A new study calls for better and more modern ways to evaluate patients before total knee replacement surgery. Under current guidelines, many patients may be receiving the procedure when it could be avoided.

A new study finds that about one-third of total knee replacement surgeries performed in the U.S. are not appropriate according to international guidelines. The study authors hope to see better patient selection criteria in the future to make sure that those going under the knife really need the procedure.

The study was published yesterday in Arthritis & Rheumatology.

According to the Agency for Healthcare Research and Quality, Americans undergo about 600,000 knee replacements each year. Between 1991 and 2010, Medicare-covered knee replacements skyrocketed by about 162 percent per year. Some experts say the procedure is popular because it’s so effective, while others say the surgery is overused.

Daniel Riddle, Ph.D., a professor in the department of physical therapy at Virginia Commonwealth University in Richmond, Va., examined the criteria used to determine whether or not a total knee replacement is appropriate for a particular patient. He believes his study is the first in the U.S. to compare validated criteria for appropriateness to actual cases of knee replacement surgery.

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Riddle’s team focused on real-world scenarios, taking into account a patient’s symptoms, age, and knee mobility and stability, as well as the location and extent of the person’s arthritis. They looked at a modified version of the appropriateness guidelines, which were developed by researchers in Spain, in addition to the commonly used Western Ontario and McMaster Universities Arthritis Index (WOMAC) scale.

The researchers examined data from a five-year study in which 175 people had total knee replacements. About 60 percent of the patients were female, and the average age of knee replacement patients in the study was 67.

The team classified the 175 procedures as either appropriate, inconclusive, or inappropriate. Their assessment showed that 44 percent of the surgeries were appropriate, 22 percent were inconclusive, and 34 percent were inappropriate.

“Our finding that one-third of knee replacements were inappropriate was higher than expected and linked to variation in knee pain osteoarthritis severity and functional loss. These data highlight the need to develop patient selection criteria in the U.S.,” Riddle said in a press statement.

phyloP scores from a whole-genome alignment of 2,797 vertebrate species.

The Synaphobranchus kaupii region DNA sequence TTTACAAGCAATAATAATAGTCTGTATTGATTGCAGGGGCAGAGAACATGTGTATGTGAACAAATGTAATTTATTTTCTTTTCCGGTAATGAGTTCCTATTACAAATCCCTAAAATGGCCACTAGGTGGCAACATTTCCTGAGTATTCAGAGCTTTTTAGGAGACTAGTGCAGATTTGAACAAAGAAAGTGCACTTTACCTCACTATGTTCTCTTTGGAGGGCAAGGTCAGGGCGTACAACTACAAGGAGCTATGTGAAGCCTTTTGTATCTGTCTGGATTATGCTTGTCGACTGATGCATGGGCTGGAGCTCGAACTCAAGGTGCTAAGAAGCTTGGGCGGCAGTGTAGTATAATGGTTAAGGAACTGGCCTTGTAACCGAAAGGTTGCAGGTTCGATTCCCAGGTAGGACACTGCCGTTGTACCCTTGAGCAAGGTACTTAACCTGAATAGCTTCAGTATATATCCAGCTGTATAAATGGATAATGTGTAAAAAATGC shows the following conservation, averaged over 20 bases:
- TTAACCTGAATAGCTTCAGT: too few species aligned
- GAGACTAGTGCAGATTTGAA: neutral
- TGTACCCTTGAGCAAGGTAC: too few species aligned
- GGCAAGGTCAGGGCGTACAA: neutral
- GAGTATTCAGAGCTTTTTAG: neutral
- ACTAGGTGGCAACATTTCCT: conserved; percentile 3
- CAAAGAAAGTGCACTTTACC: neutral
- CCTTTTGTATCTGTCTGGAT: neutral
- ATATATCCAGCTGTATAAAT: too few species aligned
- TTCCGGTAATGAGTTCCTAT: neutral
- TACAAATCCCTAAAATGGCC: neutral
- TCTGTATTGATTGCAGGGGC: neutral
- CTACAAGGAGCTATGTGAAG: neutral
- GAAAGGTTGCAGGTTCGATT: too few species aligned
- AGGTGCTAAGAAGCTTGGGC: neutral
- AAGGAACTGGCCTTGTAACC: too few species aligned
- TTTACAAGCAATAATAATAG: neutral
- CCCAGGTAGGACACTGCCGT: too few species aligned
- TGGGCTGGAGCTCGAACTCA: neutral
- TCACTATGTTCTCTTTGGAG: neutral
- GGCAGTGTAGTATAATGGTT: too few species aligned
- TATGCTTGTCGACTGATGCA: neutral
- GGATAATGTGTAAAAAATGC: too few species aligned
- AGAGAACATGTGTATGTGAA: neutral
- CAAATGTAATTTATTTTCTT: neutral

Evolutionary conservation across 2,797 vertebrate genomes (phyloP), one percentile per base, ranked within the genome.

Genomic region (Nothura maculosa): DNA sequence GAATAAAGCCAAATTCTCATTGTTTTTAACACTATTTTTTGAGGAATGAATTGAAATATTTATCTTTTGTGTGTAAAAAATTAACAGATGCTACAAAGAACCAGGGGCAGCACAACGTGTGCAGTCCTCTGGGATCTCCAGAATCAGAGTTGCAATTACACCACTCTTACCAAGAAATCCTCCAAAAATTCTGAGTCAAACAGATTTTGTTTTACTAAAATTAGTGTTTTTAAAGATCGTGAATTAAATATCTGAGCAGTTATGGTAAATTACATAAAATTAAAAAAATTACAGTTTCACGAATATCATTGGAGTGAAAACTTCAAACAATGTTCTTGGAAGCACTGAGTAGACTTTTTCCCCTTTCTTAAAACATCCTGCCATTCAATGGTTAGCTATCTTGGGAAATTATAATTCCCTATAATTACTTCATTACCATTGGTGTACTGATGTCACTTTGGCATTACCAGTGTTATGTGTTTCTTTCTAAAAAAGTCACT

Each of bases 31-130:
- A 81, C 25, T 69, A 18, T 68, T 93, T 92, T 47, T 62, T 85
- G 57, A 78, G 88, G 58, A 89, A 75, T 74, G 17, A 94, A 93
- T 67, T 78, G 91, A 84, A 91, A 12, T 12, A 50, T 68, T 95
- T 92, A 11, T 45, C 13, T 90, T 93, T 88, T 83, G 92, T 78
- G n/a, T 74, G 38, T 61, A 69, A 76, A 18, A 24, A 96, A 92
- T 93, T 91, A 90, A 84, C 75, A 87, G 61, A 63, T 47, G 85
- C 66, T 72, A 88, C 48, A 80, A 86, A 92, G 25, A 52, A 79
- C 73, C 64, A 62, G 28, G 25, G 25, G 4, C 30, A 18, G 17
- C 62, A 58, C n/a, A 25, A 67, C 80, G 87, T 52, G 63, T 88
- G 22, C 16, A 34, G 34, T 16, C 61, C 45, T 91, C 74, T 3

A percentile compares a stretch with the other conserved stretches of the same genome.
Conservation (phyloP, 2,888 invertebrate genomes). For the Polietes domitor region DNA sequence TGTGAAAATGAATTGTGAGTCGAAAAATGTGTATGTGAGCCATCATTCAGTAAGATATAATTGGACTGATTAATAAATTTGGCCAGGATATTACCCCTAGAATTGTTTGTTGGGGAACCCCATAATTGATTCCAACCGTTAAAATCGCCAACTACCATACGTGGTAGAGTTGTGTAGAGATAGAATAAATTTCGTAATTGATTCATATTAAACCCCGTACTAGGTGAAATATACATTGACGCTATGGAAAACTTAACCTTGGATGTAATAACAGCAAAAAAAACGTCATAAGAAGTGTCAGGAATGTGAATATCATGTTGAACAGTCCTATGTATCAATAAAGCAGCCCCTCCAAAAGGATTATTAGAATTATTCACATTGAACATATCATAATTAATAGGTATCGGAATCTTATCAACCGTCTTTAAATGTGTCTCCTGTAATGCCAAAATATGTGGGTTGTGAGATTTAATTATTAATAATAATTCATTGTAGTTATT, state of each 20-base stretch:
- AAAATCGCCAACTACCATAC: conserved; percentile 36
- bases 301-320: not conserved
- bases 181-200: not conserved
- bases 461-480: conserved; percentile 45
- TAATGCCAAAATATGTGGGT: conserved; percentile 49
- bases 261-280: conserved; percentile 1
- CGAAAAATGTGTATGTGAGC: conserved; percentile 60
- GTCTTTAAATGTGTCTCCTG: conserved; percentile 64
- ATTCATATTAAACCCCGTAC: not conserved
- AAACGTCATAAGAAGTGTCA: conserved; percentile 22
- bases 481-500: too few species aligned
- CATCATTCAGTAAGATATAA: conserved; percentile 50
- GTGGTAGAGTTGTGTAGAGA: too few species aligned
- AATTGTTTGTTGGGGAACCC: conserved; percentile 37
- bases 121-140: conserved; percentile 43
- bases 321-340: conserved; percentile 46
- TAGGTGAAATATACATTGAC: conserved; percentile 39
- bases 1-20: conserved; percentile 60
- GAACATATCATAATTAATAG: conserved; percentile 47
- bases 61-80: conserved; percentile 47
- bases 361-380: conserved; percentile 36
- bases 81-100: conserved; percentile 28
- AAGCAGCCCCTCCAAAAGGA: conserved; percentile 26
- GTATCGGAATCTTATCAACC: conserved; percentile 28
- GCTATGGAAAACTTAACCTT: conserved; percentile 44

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Dr. Jeffrey Katz, director of the Orthopedic and Arthritis Center for Outcomes Research at Brigham and Women’s Hospital in Boston, Mass., said he believes doctors should be concerned about offering knee replacements to patients that do not meet criteria on the WOMAC pain and function scales.

“The Riddle study used 1999 criteria, and I think these are not suitable for judging the appropriateness of 2010 [and newer] cases,” Katz said. “But we don’t have a contemporary set of criteria. If we did, the authors would have used them.”

Dr. Steven F. Harwin, chief of adult reconstruction and total joint replacement at Mount Sinai Beth Israel medical center in New York, said he performs more than 500 hip and knee replacements each year.

Though the authors used a modified version of a well-established standard (the WOMAC scale), he said he was “surprised” to find that such a high percentage of patients who underwent the procedure were deemed inappropriate candidates.

“Regardless of the instrument used, it is intuitive that if the patient answers ‘none or mild’ on all items relating to pain and function, the surgeon should re-evaluate his indication for surgery,” he said. “In my practice, the typical patient indicated for joint replacement of either the hip or knee has an average pain score of over seven out of 10, and 90 percent have functional limitations that include walking, standing, and bending.”

He said there is no question that the number of joint replacement procedures has gone up. Among other reasons, the implants are quite reliable and baby boomers want to maintain an active lifestyle.

“We must remember that the primary indication for joint replacement is loss of quality of life,” he said. “Once a patient tells us they cannot enjoy their activities of daily living or any recreational activities, to me that puts the indication for joint replacement into the ‘appropriate’ category.”

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